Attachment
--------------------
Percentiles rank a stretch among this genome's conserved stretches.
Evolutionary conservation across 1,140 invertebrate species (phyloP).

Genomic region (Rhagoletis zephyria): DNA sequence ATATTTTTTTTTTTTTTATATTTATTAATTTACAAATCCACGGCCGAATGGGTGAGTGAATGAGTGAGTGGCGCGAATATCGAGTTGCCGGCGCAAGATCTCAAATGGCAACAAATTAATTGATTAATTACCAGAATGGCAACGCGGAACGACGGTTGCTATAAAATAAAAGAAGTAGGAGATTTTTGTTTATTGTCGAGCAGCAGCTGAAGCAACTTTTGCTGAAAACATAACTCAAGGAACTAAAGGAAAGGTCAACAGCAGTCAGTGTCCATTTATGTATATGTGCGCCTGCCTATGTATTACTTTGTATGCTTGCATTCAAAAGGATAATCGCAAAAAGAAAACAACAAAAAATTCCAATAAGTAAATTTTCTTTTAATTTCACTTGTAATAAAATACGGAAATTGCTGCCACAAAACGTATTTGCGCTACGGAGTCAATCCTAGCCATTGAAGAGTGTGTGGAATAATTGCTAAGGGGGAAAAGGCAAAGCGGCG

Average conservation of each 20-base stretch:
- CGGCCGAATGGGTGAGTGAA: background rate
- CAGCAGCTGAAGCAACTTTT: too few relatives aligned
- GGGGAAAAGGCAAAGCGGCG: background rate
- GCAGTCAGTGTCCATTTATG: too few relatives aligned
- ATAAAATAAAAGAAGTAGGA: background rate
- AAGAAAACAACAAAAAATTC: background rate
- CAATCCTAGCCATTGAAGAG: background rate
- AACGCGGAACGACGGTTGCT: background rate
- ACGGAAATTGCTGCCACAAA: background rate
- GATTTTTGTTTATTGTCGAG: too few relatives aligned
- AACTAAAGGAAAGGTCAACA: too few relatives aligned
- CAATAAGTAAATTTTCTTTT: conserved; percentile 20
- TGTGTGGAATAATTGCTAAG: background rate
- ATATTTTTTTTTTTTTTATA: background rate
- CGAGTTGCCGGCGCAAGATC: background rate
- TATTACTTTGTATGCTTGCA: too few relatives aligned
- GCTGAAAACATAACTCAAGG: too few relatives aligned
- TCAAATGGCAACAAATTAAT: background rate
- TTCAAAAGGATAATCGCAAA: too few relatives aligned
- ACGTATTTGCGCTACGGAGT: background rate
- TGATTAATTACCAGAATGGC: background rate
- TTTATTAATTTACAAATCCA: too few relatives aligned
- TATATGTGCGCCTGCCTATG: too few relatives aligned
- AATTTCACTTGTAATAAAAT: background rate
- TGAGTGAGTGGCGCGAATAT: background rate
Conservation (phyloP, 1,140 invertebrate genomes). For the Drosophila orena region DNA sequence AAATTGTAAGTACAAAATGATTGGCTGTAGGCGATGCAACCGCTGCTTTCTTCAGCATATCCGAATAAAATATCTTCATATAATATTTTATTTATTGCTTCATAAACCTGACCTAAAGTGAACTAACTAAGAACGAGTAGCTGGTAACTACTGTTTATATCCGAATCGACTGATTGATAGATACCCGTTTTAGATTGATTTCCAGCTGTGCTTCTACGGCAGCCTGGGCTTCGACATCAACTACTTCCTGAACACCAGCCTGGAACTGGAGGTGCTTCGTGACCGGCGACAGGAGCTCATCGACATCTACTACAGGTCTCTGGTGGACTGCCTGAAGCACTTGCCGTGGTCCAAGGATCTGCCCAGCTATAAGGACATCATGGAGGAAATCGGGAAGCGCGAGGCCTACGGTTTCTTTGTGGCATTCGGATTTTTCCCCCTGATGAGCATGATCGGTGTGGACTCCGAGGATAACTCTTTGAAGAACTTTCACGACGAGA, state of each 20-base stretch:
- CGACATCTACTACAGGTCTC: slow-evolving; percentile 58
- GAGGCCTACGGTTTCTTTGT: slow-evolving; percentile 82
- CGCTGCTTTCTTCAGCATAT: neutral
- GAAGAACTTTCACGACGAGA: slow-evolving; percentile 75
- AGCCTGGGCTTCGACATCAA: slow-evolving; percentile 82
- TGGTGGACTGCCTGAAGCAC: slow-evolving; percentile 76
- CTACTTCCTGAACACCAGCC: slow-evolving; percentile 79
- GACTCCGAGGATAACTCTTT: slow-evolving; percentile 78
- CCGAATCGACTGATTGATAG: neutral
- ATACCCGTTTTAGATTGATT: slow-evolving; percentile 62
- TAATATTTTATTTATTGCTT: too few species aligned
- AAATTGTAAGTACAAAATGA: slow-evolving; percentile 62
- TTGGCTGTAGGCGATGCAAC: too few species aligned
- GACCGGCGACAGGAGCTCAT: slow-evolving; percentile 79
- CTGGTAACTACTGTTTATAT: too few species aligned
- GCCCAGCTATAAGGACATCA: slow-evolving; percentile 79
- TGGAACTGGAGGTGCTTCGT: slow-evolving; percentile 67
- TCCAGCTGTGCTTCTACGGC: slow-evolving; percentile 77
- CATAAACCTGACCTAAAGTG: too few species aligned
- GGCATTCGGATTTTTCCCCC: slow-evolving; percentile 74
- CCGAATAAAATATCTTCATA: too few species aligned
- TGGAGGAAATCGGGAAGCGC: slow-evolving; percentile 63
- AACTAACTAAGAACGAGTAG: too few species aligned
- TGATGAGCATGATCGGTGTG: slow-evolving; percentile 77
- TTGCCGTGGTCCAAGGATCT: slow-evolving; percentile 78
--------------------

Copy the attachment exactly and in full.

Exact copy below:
Percentiles rank a stretch among this genome's conserved stretches.
Evolutionary conservation across 1,140 invertebrate species (phyloP).

Genomic region (Rhagoletis zephyria): DNA sequence ATATTTTTTTTTTTTTTATATTTATTAATTTACAAATCCACGGCCGAATGGGTGAGTGAATGAGTGAGTGGCGCGAATATCGAGTTGCCGGCGCAAGATCTCAAATGGCAACAAATTAATTGATTAATTACCAGAATGGCAACGCGGAACGACGGTTGCTATAAAATAAAAGAAGTAGGAGATTTTTGTTTATTGTCGAGCAGCAGCTGAAGCAACTTTTGCTGAAAACATAACTCAAGGAACTAAAGGAAAGGTCAACAGCAGTCAGTGTCCATTTATGTATATGTGCGCCTGCCTATGTATTACTTTGTATGCTTGCATTCAAAAGGATAATCGCAAAAAGAAAACAACAAAAAATTCCAATAAGTAAATTTTCTTTTAATTTCACTTGTAATAAAATACGGAAATTGCTGCCACAAAACGTATTTGCGCTACGGAGTCAATCCTAGCCATTGAAGAGTGTGTGGAATAATTGCTAAGGGGGAAAAGGCAAAGCGGCG

Average conservation of each 20-base stretch:
- CGGCCGAATGGGTGAGTGAA: background rate
- CAGCAGCTGAAGCAACTTTT: too few relatives aligned
- GGGGAAAAGGCAAAGCGGCG: background rate
- GCAGTCAGTGTCCATTTATG: too few relatives aligned
- ATAAAATAAAAGAAGTAGGA: background rate
- AAGAAAACAACAAAAAATTC: background rate
- CAATCCTAGCCATTGAAGAG: background rate
- AACGCGGAACGACGGTTGCT: background rate
- ACGGAAATTGCTGCCACAAA: background rate
- GATTTTTGTTTATTGTCGAG: too few relatives aligned
- AACTAAAGGAAAGGTCAACA: too few relatives aligned
- CAATAAGTAAATTTTCTTTT: conserved; percentile 20
- TGTGTGGAATAATTGCTAAG: background rate
- ATATTTTTTTTTTTTTTATA: background rate
- CGAGTTGCCGGCGCAAGATC: background rate
- TATTACTTTGTATGCTTGCA: too few relatives aligned
- GCTGAAAACATAACTCAAGG: too few relatives aligned
- TCAAATGGCAACAAATTAAT: background rate
- TTCAAAAGGATAATCGCAAA: too few relatives aligned
- ACGTATTTGCGCTACGGAGT: background rate
- TGATTAATTACCAGAATGGC: background rate
- TTTATTAATTTACAAATCCA: too few relatives aligned
- TATATGTGCGCCTGCCTATG: too few relatives aligned
- AATTTCACTTGTAATAAAAT: background rate
- TGAGTGAGTGGCGCGAATAT: background rate
Conservation (phyloP, 1,140 invertebrate genomes). For the Drosophila orena region DNA sequence AAATTGTAAGTACAAAATGATTGGCTGTAGGCGATGCAACCGCTGCTTTCTTCAGCATATCCGAATAAAATATCTTCATATAATATTTTATTTATTGCTTCATAAACCTGACCTAAAGTGAACTAACTAAGAACGAGTAGCTGGTAACTACTGTTTATATCCGAATCGACTGATTGATAGATACCCGTTTTAGATTGATTTCCAGCTGTGCTTCTACGGCAGCCTGGGCTTCGACATCAACTACTTCCTGAACACCAGCCTGGAACTGGAGGTGCTTCGTGACCGGCGACAGGAGCTCATCGACATCTACTACAGGTCTCTGGTGGACTGCCTGAAGCACTTGCCGTGGTCCAAGGATCTGCCCAGCTATAAGGACATCATGGAGGAAATCGGGAAGCGCGAGGCCTACGGTTTCTTTGTGGCATTCGGATTTTTCCCCCTGATGAGCATGATCGGTGTGGACTCCGAGGATAACTCTTTGAAGAACTTTCACGACGAGA, state of each 20-base stretch:
- CGACATCTACTACAGGTCTC: slow-evolving; percentile 58
- GAGGCCTACGGTTTCTTTGT: slow-evolving; percentile 82
- CGCTGCTTTCTTCAGCATAT: neutral
- GAAGAACTTTCACGACGAGA: slow-evolving; percentile 75
- AGCCTGGGCTTCGACATCAA: slow-evolving; percentile 82
- TGGTGGACTGCCTGAAGCAC: slow-evolving; percentile 76
- CTACTTCCTGAACACCAGCC: slow-evolving; percentile 79
- GACTCCGAGGATAACTCTTT: slow-evolving; percentile 78
- CCGAATCGACTGATTGATAG: neutral
- ATACCCGTTTTAGATTGATT: slow-evolving; percentile 62
- TAATATTTTATTTATTGCTT: too few species aligned
- AAATTGTAAGTACAAAATGA: slow-evolving; percentile 62
- TTGGCTGTAGGCGATGCAAC: too few species aligned
- GACCGGCGACAGGAGCTCAT: slow-evolving; percentile 79
- CTGGTAACTACTGTTTATAT: too few species aligned
- GCCCAGCTATAAGGACATCA: slow-evolving; percentile 79
- TGGAACTGGAGGTGCTTCGT: slow-evolving; percentile 67
- TCCAGCTGTGCTTCTACGGC: slow-evolving; percentile 77
- CATAAACCTGACCTAAAGTG: too few species aligned
- GGCATTCGGATTTTTCCCCC: slow-evolving; percentile 74
- CCGAATAAAATATCTTCATA: too few species aligned
- TGGAGGAAATCGGGAAGCGC: slow-evolving; percentile 63
- AACTAACTAAGAACGAGTAG: too few species aligned
- TGATGAGCATGATCGGTGTG: slow-evolving; percentile 77
- TTGCCGTGGTCCAAGGATCT: slow-evolving; percentile 78